Regional water wars
It’s not just within Turkey’s national boundaries that the GAP project has caused consternation. The Euphrates and Tigris rivers both originate in Turkey, but whereas Ankara considers them to be a source of national wealth and an instrument for regional development, they are the very sources of life for its southern neighbors Syria and Iraq. International law requires Turkey to consult its co-riparian states before starting the construction of big dams that will affect the flow of water, but on many occasions it has failed to do so.
The first disputes between the three nations date back to the 1960s, with the start of large-scale water development projects in the region. In 1975 Iraq and Syria massed their respective troops on the border after the completion of the Syrian Tabqua dam on the Euphrates, and in 1990 Turkey cut off the flow of the river for nine days to fill the Atatürk dam reservoir, leading to protests and threats from both Syria and Iraq who claimed that they hadn’t been informed of the plans.
The finished GAP project will reduce water flows to Syria by 40 percent, and to Iraq by a shocking 80 percent. This, in combination with the severe droughts that have hit the region over the past few years, the ongoing conflict between the Iraqi state and it allies and the militants of the so-called Islamic State, and the millions of (internally) displaced people in the region, has the potential to unleash an environmental and humanitarian catastrophe that could cause a serious food security problem, destabilizing the region for years to come.
The case of the Ilisu dam represents in a nutshell the importance of water and the many different shapes that political issues can take when it comes to question of ownership, access and control of natural resources and river flows.
The Euphrates and Tigris rivers, as many of their tributaries, are a source of life as well as conflict. They irrigate arid plains and make life possible where otherwise none could have flourished. At the same time, they can be exploited to push certain agendas, break up communities, and use as leverage in political negotiations. Most importantly, however, they have the potential to bring sustainable peace to the region.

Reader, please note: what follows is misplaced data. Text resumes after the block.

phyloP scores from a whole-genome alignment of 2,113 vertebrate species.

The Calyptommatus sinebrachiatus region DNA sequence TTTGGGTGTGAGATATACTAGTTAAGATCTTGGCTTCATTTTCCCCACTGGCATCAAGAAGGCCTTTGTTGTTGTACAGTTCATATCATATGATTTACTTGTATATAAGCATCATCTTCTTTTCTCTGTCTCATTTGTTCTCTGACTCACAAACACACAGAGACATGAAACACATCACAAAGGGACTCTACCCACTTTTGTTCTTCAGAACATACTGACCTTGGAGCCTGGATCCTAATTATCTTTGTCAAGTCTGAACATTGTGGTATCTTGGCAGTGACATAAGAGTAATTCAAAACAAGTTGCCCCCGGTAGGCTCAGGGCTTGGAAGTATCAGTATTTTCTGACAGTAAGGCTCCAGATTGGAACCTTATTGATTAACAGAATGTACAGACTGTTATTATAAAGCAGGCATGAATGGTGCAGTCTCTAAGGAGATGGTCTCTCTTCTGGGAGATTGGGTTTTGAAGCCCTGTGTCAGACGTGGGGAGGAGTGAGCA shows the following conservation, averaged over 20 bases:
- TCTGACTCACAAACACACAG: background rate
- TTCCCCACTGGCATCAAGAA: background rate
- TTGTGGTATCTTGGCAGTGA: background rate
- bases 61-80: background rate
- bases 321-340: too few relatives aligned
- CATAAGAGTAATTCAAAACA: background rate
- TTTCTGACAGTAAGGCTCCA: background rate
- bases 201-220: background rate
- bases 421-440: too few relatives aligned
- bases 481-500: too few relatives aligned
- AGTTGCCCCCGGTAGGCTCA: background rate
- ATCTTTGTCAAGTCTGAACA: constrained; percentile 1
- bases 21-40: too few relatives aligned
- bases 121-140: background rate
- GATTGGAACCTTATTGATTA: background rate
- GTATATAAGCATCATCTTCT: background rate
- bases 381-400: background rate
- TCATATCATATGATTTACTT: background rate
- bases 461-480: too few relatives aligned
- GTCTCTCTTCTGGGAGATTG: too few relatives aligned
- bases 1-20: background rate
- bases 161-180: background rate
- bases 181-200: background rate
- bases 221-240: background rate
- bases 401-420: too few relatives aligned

With the region in flames, the Syrian civil war continuing unabated, the militants of the Islamic State proceeding to launch attacks on multiple fronts — most recently with the capture of Ramadi, a city on the banks of the Euphrates in Iraq’s central Anbar province — and the Kurdish peace process in Turkey threatening to derail, the need for cooperation between states, and more importantly, between communities, is now more urgent than ever.
From the Marsh Arabs in southern Iraq to the Kurds in Turkey, the struggle for equal access to the Earth’s resources is connected across ethnic, religious and national boundaries. As such, it provides a unique opportunity to raise awareness about the interdependence of the region’s communities, forging bonds that transcend the interests of central governments and international powers.
*Joris Leverink is an Istanbul-based freelance journalist, an editor for ROAR Magazine and columnist for TeleSUR English. This article was originally written for TeleSUR English and was published on ROAR Magazine